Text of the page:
Posts Tagged ‘Sriram Raghavan’

When master of the modern Hindi noir, Sriram Raghavan, announced his next project ‘Andhadhun’, there was a lot of discussion around the name, what it meant, and how it was supposed to be spelt. And of course, what the movie would be about.

The trailer and new poster for the film was released today (film’s new release date is now 5th October), and it shows that it is the love story of a blind pianist, who meets a terrific girl and then another woman, and then many things happen to him. Among his inspirations for the film Raghavan counts Fargo, both the film and the series.

The premise is interesting enough, and the trailer makes it even more so. The IMDB synopsis on the film reads: “He sees what he shouldn’t. She sees what he couldn’t. So the question is, does he see it or not?”

The trailer also revealed that the film stars famous 70s actor Anil Dhawan, which is causing much excitement amongst fans.

Here’s the trailer of the film:

Starring: Radhika Apte, Ayushmann Khurana, Tabu, and Anil Dhawan
Producer: Matchbox Pictures, Viacom18 Motion Pictures
Writer & Director: Sriram Raghavan
Editor: Pooja Ladha Surti
Co-writer: Arijit Biswas
Music: Amit Trivedi
Lyrics: Jaideep Sahni
Release: 5th October 2018

Here is Sriram’s interview regarding the film on Scroll.

As we have done in the past, this year too we are trying to source the scripts of some of the best films of the year. As most of you know, the scripts of Hollywood films are easily available online, even the unreleased ones. But we don’t have any such database of Hindi or Indian films. So that has been the primary reason for this initiative. And it has been possible only because some of the screenwriters and filmmakers have been very supportive about it. It’s only for educational purpose and much like the spirit of the blog, is a complete non-commercial exercise.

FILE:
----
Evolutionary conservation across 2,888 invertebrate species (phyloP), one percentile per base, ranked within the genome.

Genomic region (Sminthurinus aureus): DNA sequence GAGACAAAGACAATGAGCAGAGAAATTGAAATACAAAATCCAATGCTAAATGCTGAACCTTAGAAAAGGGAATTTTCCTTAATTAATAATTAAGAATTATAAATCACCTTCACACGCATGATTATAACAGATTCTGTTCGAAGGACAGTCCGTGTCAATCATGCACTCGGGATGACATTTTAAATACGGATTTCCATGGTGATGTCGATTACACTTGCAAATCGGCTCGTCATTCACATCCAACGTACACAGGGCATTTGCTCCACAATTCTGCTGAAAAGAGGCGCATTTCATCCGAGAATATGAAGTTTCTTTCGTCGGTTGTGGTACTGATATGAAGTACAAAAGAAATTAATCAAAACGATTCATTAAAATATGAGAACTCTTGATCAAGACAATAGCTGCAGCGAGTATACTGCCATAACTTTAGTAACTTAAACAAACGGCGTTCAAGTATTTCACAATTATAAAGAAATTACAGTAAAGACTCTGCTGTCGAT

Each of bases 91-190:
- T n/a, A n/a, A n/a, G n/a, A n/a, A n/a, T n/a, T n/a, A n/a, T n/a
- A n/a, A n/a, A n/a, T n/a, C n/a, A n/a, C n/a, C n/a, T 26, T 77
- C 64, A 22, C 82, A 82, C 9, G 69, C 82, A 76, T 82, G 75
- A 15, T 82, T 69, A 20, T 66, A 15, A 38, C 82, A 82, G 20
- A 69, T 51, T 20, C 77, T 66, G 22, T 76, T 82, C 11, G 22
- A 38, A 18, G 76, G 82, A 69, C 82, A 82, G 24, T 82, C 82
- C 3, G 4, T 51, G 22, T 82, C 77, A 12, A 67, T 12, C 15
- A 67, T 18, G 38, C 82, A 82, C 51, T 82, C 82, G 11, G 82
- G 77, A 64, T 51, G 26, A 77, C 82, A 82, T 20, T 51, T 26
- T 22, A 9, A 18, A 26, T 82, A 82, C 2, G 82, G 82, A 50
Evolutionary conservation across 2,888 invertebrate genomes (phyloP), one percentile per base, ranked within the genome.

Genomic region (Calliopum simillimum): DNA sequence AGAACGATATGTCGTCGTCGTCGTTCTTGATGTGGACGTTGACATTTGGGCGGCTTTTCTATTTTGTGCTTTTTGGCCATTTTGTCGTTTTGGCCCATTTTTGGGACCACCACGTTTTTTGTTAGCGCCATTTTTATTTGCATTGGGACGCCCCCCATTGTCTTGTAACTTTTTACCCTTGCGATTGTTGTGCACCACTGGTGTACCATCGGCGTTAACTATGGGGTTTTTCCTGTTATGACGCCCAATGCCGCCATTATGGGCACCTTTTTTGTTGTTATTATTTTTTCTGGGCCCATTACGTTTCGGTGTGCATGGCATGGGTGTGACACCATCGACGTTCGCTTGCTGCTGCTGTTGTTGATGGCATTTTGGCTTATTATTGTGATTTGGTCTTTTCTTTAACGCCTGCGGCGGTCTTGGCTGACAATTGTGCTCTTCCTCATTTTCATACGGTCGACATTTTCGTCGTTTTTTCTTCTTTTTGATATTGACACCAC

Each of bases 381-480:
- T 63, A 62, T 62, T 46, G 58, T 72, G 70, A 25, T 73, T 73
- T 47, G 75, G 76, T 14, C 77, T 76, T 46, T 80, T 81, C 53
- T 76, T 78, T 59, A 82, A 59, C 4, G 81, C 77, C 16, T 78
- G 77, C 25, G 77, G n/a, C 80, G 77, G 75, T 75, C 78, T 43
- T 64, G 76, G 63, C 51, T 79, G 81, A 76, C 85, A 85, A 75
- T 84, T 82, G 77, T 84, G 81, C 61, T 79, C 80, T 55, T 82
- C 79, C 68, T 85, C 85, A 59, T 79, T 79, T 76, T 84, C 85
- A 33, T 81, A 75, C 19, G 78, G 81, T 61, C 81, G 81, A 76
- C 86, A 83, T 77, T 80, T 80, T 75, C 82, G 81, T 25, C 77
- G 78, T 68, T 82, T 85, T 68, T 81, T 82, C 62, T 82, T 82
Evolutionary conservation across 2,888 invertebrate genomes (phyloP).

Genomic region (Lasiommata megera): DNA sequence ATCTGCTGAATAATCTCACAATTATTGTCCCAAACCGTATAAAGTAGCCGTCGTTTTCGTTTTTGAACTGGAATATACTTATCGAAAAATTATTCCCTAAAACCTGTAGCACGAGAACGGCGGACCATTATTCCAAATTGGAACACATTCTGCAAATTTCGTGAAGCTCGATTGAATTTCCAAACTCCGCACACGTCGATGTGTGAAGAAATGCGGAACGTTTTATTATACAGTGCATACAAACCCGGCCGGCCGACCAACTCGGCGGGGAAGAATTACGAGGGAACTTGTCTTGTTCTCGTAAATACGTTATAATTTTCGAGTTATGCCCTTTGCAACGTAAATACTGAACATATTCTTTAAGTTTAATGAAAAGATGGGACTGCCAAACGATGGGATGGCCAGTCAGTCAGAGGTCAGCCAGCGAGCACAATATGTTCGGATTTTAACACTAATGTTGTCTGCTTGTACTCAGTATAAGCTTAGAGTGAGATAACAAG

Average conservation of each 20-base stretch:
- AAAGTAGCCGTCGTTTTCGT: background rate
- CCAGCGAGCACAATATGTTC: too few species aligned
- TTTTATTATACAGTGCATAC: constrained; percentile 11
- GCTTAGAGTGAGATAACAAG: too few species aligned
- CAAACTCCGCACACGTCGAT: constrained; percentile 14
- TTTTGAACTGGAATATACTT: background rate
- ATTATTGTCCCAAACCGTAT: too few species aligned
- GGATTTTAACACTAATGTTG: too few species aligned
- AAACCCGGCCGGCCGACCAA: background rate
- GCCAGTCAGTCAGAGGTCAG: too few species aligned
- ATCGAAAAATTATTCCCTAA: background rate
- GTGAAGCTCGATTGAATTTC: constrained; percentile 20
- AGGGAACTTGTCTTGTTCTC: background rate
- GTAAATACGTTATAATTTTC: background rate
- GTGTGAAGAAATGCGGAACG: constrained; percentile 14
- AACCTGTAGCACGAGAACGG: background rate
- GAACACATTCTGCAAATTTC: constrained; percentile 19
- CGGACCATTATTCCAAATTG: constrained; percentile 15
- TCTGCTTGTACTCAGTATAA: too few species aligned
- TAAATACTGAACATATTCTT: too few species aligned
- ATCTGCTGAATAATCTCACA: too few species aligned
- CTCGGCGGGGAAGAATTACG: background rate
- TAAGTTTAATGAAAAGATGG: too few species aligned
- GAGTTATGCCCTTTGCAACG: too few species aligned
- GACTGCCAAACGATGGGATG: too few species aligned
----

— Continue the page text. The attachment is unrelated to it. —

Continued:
In our “Best of 2015” series, earlier we shared the script of Neeraj Ghaywan’s MasaanMeghna Gulzar’s Talvar, Navdeep Singh’s NH10, Kanu Behl’s Titli and Sharat Katariya’s Dum Laga Ke Haisha. Badlapur was missing. So here it is.

badlapur

A Sriram Raghavan film always has a lot to offer. Sadly, his last few films received the critical acclaim but never got the box office numbers. This time, with Badlapur, he scored on both counts.

A revenge film unlike any, where the morality tables are turned, and you keep wondering with whom should your sympathy be. Aha, so delicious. Apologies for delay in posting this. And thanks to Sriram for making the script available. And before you start reading the script, here’s a small note from him about the draft –

Too many drafts to hunt from and sift through. Finally found one…still work in progress but there are couple of scenes that are different, or were written but never shot…etc etc. Some cringe lines which we later realized and so on. As always, the process is magical. (at least most of the times). Hope you have fun reading it.

Film : Badlapur

Director : Sriram Raghavan

Story : Story – Massimmo Carlotto

Screenplay and Dialogue – Sriram Raghavan, Arijit Biswas, Pooja Ladha Surti

We love year end lists. It’s great fun to see who thinks what about which film at the end of the year. Rajeev Masand does a year end roundtable with actors and directors.